Monday, April 24, 2017

More on the Resurrection

Dear Parish Faithful,


" ... If Christ has not been raised, then our preaching is in vain and your faith is in vain."  (I COR. 15:14)

More on the Resurrection

Following yesterday's Liturgy, we had a lively discussion on the resurrection of Christ.  For those who would like to study the various aspects of the Resurrection further, I would like to recommend a few different books on the subject:

First, from my professor at St. Vladimir's Seminary: Veselin Kesich. He wrote an excellent book that I have read many times over the years, The First Day of the New Creation.  This is a wonderful in- depth study of not only the Resurrection, but also the Ascension of Christ and Pentecost. I have learned a great deal from this book. Highly recommended!

There is also a copy (or two) in the parish library.

Another wonderful book is by Michael Quenot, The Resurrection and the Icon. The author is an iconologist (and perhaps an iconographer), and this is a very detailed examination on how we depict the Resurrecton of Christ iconographically.  

The book is lavishly illustrated with many beautiful Orthodox icons, and the author covers others besides that of the Resurrection. A book you can endlessly turn to for learning more about iconography, as well as the Resurrection.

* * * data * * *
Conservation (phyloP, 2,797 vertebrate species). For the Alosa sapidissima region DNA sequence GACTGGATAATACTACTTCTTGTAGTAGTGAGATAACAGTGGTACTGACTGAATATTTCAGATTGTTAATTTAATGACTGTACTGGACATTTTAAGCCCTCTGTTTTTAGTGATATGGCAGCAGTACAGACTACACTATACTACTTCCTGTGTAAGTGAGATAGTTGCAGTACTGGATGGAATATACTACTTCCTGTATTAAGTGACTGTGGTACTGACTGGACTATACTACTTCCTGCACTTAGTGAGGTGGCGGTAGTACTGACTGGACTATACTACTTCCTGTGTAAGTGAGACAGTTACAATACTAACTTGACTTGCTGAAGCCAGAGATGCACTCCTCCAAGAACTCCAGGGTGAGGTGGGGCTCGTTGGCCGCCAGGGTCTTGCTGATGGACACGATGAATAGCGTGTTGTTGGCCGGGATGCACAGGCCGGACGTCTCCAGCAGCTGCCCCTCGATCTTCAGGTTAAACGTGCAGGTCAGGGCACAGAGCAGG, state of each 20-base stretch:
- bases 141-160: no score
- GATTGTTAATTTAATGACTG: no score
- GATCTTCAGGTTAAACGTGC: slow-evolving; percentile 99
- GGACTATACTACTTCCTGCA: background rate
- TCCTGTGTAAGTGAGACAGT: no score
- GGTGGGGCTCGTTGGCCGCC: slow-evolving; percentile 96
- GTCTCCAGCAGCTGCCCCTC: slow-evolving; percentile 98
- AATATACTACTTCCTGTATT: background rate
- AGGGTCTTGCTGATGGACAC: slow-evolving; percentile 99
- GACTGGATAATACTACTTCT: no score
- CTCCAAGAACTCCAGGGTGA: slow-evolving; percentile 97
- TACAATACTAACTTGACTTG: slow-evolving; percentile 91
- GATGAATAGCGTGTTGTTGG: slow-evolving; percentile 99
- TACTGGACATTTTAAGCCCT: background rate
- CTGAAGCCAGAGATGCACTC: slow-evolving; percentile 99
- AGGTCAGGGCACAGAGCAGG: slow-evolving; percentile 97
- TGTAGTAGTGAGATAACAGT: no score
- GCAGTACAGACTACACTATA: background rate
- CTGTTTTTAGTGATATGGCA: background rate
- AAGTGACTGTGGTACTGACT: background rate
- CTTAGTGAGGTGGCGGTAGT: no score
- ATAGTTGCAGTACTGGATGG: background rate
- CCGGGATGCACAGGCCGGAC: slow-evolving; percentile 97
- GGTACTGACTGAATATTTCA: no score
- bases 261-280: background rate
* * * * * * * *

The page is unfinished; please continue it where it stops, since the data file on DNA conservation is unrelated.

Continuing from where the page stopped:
Another remarkable study of the Resurrection is a book by Francis Moloney, SDB, entitled The Resurrection of the Messiah - A Narrative Commentary on the Resurrection Accounts in the Four Gospels

The author offers a series of very detailed reading of the various Gospel resurrection accounts.  His interpretations are endlessly fascinating and very compelling.

One more book is by a scholar who has spent almost his entire scholarly career on studying and writing about the Resurrection of Christ: Gerald Collins, SJ. He has published many books on the subject, and a more recent one, Believing in the Resurrection is quite comprehensive and excellent. His book is especially strong on working out the implications of the Resurrection for how we lead our lives as Christians.

Another Subject

Whenever the topic turns to the Sign of the Cross, the discussion always gets especially lively(!), and that happened yesterday yet again. Why do we make the sign of the Cross the way that we do?  Has it always been done this way?  Why do non-Orthodox Christians make the sign of the Cross differently? Ultimately, which is the "right way?"

There is a fairly-recent book by an Orthodox writer, that is an excellent historical and theological study of how the sign of the Cross has developed from the earliest centuries of Christianity. The book is The Sign of the Cross - the Gesture, the Mystery, the History by Andreas Andreopoulos.  The author answers many such questions as those posed above. The book is endorsed by Frederica Matthews-Green, and the prominent Orthodox theologian, Fr. Andrew Louth. 

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